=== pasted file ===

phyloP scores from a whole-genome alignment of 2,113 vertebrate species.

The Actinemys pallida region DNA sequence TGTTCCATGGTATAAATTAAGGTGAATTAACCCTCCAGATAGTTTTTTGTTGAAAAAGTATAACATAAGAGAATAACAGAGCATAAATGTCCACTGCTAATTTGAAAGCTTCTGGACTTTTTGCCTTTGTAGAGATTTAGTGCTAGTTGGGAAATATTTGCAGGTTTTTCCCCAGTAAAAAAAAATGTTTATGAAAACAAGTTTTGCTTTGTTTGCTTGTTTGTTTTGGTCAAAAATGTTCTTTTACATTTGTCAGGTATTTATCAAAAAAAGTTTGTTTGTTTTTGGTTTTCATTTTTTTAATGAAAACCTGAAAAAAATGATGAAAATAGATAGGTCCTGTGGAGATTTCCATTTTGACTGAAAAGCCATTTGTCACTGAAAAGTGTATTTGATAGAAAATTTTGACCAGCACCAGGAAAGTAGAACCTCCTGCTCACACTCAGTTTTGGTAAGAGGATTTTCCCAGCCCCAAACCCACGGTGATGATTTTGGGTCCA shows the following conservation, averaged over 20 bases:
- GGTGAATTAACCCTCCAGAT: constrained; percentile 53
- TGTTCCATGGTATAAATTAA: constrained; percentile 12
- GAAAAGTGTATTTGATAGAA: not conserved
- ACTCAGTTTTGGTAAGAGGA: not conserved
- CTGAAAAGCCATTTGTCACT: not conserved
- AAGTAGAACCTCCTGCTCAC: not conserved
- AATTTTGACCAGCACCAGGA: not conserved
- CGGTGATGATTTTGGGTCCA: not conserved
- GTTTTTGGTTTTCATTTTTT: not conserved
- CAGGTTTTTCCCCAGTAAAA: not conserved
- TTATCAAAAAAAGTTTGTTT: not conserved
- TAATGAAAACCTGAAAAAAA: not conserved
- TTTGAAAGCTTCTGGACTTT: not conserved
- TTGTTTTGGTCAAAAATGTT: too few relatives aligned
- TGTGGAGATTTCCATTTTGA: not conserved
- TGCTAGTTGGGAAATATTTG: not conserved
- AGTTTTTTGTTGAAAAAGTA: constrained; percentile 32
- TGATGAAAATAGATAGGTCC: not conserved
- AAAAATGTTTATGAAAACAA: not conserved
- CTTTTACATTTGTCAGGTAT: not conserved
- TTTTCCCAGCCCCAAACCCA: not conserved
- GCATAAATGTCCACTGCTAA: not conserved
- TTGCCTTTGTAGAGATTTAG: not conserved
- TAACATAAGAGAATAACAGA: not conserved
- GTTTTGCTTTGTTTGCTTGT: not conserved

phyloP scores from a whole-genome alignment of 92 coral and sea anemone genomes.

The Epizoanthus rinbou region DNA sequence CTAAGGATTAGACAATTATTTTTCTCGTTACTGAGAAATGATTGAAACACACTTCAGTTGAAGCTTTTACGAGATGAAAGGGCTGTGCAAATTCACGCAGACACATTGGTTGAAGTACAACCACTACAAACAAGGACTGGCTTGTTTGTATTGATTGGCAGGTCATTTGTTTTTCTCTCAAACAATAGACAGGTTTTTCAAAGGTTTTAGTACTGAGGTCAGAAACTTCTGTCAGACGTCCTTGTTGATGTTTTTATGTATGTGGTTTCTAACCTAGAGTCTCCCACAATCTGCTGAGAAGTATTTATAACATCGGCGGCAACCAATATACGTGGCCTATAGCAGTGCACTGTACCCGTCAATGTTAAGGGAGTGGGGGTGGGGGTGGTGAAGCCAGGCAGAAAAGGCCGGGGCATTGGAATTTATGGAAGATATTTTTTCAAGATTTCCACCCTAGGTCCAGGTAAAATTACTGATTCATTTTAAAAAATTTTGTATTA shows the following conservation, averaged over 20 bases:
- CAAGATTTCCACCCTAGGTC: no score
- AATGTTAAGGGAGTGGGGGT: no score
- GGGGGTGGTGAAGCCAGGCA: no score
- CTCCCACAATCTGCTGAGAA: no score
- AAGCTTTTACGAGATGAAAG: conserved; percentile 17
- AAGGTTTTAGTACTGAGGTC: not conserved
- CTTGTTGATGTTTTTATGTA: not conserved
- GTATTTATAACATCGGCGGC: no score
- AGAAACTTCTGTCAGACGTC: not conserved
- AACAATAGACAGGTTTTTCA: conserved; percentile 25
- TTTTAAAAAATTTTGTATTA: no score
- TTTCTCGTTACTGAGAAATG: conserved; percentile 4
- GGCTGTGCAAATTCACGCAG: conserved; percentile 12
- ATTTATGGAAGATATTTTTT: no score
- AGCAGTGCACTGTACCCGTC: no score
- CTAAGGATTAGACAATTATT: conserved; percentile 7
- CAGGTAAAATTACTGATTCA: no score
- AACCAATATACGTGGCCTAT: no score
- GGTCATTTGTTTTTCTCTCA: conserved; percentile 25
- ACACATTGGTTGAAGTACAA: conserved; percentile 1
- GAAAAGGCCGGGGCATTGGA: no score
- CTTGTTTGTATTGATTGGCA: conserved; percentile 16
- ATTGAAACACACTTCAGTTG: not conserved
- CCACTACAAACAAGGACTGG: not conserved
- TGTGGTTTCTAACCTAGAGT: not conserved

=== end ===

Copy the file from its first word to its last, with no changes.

phyloP scores from a whole-genome alignment of 2,113 vertebrate species.

The Actinemys pallida region DNA sequence TGTTCCATGGTATAAATTAAGGTGAATTAACCCTCCAGATAGTTTTTTGTTGAAAAAGTATAACATAAGAGAATAACAGAGCATAAATGTCCACTGCTAATTTGAAAGCTTCTGGACTTTTTGCCTTTGTAGAGATTTAGTGCTAGTTGGGAAATATTTGCAGGTTTTTCCCCAGTAAAAAAAAATGTTTATGAAAACAAGTTTTGCTTTGTTTGCTTGTTTGTTTTGGTCAAAAATGTTCTTTTACATTTGTCAGGTATTTATCAAAAAAAGTTTGTTTGTTTTTGGTTTTCATTTTTTTAATGAAAACCTGAAAAAAATGATGAAAATAGATAGGTCCTGTGGAGATTTCCATTTTGACTGAAAAGCCATTTGTCACTGAAAAGTGTATTTGATAGAAAATTTTGACCAGCACCAGGAAAGTAGAACCTCCTGCTCACACTCAGTTTTGGTAAGAGGATTTTCCCAGCCCCAAACCCACGGTGATGATTTTGGGTCCA shows the following conservation, averaged over 20 bases:
- GGTGAATTAACCCTCCAGAT: constrained; percentile 53
- TGTTCCATGGTATAAATTAA: constrained; percentile 12
- GAAAAGTGTATTTGATAGAA: not conserved
- ACTCAGTTTTGGTAAGAGGA: not conserved
- CTGAAAAGCCATTTGTCACT: not conserved
- AAGTAGAACCTCCTGCTCAC: not conserved
- AATTTTGACCAGCACCAGGA: not conserved
- CGGTGATGATTTTGGGTCCA: not conserved
- GTTTTTGGTTTTCATTTTTT: not conserved
- CAGGTTTTTCCCCAGTAAAA: not conserved
- TTATCAAAAAAAGTTTGTTT: not conserved
- TAATGAAAACCTGAAAAAAA: not conserved
- TTTGAAAGCTTCTGGACTTT: not conserved
- TTGTTTTGGTCAAAAATGTT: too few relatives aligned
- TGTGGAGATTTCCATTTTGA: not conserved
- TGCTAGTTGGGAAATATTTG: not conserved
- AGTTTTTTGTTGAAAAAGTA: constrained; percentile 32
- TGATGAAAATAGATAGGTCC: not conserved
- AAAAATGTTTATGAAAACAA: not conserved
- CTTTTACATTTGTCAGGTAT: not conserved
- TTTTCCCAGCCCCAAACCCA: not conserved
- GCATAAATGTCCACTGCTAA: not conserved
- TTGCCTTTGTAGAGATTTAG: not conserved
- TAACATAAGAGAATAACAGA: not conserved
- GTTTTGCTTTGTTTGCTTGT: not conserved

phyloP scores from a whole-genome alignment of 92 coral and sea anemone genomes.

The Epizoanthus rinbou region DNA sequence CTAAGGATTAGACAATTATTTTTCTCGTTACTGAGAAATGATTGAAACACACTTCAGTTGAAGCTTTTACGAGATGAAAGGGCTGTGCAAATTCACGCAGACACATTGGTTGAAGTACAACCACTACAAACAAGGACTGGCTTGTTTGTATTGATTGGCAGGTCATTTGTTTTTCTCTCAAACAATAGACAGGTTTTTCAAAGGTTTTAGTACTGAGGTCAGAAACTTCTGTCAGACGTCCTTGTTGATGTTTTTATGTATGTGGTTTCTAACCTAGAGTCTCCCACAATCTGCTGAGAAGTATTTATAACATCGGCGGCAACCAATATACGTGGCCTATAGCAGTGCACTGTACCCGTCAATGTTAAGGGAGTGGGGGTGGGGGTGGTGAAGCCAGGCAGAAAAGGCCGGGGCATTGGAATTTATGGAAGATATTTTTTCAAGATTTCCACCCTAGGTCCAGGTAAAATTACTGATTCATTTTAAAAAATTTTGTATTA shows the following conservation, averaged over 20 bases:
- CAAGATTTCCACCCTAGGTC: no score
- AATGTTAAGGGAGTGGGGGT: no score
- GGGGGTGGTGAAGCCAGGCA: no score
- CTCCCACAATCTGCTGAGAA: no score
- AAGCTTTTACGAGATGAAAG: conserved; percentile 17
- AAGGTTTTAGTACTGAGGTC: not conserved
- CTTGTTGATGTTTTTATGTA: not conserved
- GTATTTATAACATCGGCGGC: no score
- AGAAACTTCTGTCAGACGTC: not conserved
- AACAATAGACAGGTTTTTCA: conserved; percentile 25
- TTTTAAAAAATTTTGTATTA: no score
- TTTCTCGTTACTGAGAAATG: conserved; percentile 4
- GGCTGTGCAAATTCACGCAG: conserved; percentile 12
- ATTTATGGAAGATATTTTTT: no score
- AGCAGTGCACTGTACCCGTC: no score
- CTAAGGATTAGACAATTATT: conserved; percentile 7
- CAGGTAAAATTACTGATTCA: no score
- AACCAATATACGTGGCCTAT: no score
- GGTCATTTGTTTTTCTCTCA: conserved; percentile 25
- ACACATTGGTTGAAGTACAA: conserved; percentile 1
- GAAAAGGCCGGGGCATTGGA: no score
- CTTGTTTGTATTGATTGGCA: conserved; percentile 16
- ATTGAAACACACTTCAGTTG: not conserved
- CCACTACAAACAAGGACTGG: not conserved
- TGTGGTTTCTAACCTAGAGT: not conserved